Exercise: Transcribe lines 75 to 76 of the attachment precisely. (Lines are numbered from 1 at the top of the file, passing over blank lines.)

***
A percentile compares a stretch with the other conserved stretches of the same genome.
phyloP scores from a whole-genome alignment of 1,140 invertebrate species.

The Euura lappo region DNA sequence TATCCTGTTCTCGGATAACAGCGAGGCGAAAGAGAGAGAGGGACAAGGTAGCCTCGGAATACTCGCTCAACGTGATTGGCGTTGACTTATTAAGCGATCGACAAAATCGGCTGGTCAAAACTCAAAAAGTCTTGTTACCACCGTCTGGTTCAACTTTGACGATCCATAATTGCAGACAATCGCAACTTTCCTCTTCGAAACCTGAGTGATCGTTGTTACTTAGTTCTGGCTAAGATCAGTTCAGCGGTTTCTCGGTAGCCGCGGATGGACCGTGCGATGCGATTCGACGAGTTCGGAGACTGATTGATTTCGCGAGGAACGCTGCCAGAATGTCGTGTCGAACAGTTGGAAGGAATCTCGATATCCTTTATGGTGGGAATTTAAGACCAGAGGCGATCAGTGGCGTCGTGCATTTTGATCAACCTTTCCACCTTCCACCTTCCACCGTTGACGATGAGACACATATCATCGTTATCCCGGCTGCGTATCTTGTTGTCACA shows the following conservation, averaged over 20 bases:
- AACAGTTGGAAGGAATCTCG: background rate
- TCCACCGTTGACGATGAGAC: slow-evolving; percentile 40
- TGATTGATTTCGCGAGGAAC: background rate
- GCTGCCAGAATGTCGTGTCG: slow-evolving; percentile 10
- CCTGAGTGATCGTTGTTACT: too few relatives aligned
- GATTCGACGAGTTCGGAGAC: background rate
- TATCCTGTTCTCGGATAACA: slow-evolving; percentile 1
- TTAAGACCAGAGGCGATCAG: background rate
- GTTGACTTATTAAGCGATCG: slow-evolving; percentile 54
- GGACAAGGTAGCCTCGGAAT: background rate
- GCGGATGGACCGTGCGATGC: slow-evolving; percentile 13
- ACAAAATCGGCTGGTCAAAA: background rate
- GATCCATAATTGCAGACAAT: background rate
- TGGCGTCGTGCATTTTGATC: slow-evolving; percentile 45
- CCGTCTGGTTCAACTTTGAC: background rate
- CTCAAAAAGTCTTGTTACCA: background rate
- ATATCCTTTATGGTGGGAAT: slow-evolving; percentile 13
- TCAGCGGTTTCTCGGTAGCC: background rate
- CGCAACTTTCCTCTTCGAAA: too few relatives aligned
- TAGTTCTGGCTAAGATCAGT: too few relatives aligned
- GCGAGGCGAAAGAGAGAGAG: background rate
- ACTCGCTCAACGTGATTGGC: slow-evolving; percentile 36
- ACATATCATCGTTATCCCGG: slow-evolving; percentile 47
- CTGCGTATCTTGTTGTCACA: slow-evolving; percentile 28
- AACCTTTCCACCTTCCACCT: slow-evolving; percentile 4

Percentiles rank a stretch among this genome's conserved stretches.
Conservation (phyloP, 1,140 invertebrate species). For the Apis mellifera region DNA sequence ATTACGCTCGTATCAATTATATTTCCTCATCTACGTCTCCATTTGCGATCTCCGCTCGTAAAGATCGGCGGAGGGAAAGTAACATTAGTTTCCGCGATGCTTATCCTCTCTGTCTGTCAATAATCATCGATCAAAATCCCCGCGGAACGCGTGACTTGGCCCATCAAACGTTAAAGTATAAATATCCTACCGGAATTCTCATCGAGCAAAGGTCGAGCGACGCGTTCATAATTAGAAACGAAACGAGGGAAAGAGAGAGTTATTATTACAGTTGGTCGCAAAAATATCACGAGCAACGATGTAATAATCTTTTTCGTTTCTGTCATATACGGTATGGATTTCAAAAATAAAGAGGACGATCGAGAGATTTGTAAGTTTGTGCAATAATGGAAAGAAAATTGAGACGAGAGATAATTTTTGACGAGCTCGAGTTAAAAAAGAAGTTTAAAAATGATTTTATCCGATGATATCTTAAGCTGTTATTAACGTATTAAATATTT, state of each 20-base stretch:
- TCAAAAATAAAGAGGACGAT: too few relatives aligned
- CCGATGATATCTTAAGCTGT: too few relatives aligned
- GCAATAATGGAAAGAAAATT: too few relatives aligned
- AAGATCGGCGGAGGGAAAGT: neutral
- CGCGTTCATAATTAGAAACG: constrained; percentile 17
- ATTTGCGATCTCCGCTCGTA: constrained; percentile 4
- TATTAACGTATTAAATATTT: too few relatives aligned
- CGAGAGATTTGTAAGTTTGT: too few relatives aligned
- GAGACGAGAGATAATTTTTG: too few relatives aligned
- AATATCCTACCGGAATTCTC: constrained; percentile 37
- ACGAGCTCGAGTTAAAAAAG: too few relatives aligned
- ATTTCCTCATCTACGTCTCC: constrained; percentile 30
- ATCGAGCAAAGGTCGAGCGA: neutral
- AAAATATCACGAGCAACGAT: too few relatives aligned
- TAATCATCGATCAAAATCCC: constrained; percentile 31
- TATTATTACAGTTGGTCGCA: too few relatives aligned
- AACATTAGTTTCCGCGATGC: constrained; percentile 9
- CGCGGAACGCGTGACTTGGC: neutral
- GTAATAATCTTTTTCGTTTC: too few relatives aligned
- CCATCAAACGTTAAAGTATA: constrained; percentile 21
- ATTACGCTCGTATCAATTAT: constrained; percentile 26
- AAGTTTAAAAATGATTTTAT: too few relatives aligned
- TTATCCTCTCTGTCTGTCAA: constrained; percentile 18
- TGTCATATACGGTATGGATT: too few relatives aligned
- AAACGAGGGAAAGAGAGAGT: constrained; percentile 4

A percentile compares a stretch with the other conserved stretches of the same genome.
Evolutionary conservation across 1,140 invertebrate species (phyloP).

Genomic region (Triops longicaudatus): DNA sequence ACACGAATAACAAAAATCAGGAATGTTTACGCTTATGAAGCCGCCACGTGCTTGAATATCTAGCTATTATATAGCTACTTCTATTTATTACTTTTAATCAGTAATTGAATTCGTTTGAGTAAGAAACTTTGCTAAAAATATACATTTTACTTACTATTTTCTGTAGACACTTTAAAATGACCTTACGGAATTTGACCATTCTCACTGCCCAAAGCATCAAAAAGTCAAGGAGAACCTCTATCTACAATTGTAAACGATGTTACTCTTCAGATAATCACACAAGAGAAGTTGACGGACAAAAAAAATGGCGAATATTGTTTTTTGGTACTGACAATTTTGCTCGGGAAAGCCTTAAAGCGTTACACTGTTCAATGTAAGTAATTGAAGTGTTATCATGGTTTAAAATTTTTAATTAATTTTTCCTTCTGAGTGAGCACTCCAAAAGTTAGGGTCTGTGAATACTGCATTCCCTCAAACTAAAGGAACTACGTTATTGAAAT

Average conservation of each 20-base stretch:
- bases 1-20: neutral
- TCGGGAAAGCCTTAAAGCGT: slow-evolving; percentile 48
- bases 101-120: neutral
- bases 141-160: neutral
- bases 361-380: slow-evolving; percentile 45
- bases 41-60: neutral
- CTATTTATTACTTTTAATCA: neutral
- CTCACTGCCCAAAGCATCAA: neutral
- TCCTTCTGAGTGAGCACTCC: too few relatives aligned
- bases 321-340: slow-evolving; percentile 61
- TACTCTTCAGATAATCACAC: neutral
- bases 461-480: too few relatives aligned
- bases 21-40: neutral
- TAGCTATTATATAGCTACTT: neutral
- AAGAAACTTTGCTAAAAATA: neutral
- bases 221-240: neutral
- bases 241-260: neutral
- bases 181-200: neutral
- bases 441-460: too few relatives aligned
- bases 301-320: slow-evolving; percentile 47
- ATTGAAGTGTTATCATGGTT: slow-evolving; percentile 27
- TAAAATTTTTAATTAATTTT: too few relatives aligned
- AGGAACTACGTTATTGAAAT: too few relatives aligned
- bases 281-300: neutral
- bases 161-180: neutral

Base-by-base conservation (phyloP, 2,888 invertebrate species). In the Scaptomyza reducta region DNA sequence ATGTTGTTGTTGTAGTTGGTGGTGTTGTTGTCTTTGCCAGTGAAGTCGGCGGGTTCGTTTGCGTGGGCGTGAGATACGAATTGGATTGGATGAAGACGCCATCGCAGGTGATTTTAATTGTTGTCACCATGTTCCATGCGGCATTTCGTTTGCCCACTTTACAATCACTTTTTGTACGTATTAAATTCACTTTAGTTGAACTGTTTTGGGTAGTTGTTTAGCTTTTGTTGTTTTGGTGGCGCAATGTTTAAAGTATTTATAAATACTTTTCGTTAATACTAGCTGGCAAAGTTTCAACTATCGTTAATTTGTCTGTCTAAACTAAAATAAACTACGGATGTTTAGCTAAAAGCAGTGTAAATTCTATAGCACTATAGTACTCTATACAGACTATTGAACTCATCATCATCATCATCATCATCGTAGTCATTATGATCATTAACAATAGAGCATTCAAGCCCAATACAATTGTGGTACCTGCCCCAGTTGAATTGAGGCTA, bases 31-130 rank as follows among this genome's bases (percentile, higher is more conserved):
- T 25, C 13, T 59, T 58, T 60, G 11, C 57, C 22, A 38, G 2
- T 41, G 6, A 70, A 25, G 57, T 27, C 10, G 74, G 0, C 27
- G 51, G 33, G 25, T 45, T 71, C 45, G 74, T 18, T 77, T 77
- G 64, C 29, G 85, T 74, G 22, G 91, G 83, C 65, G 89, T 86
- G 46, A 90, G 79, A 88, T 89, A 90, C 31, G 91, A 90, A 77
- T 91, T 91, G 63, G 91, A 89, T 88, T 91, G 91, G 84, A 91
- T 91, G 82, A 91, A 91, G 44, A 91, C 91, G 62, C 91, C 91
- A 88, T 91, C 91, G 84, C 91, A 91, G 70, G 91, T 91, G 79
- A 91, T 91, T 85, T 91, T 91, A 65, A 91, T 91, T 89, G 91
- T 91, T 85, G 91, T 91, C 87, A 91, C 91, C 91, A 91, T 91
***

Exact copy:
- bases 221-240: neutral
- bases 241-260: neutral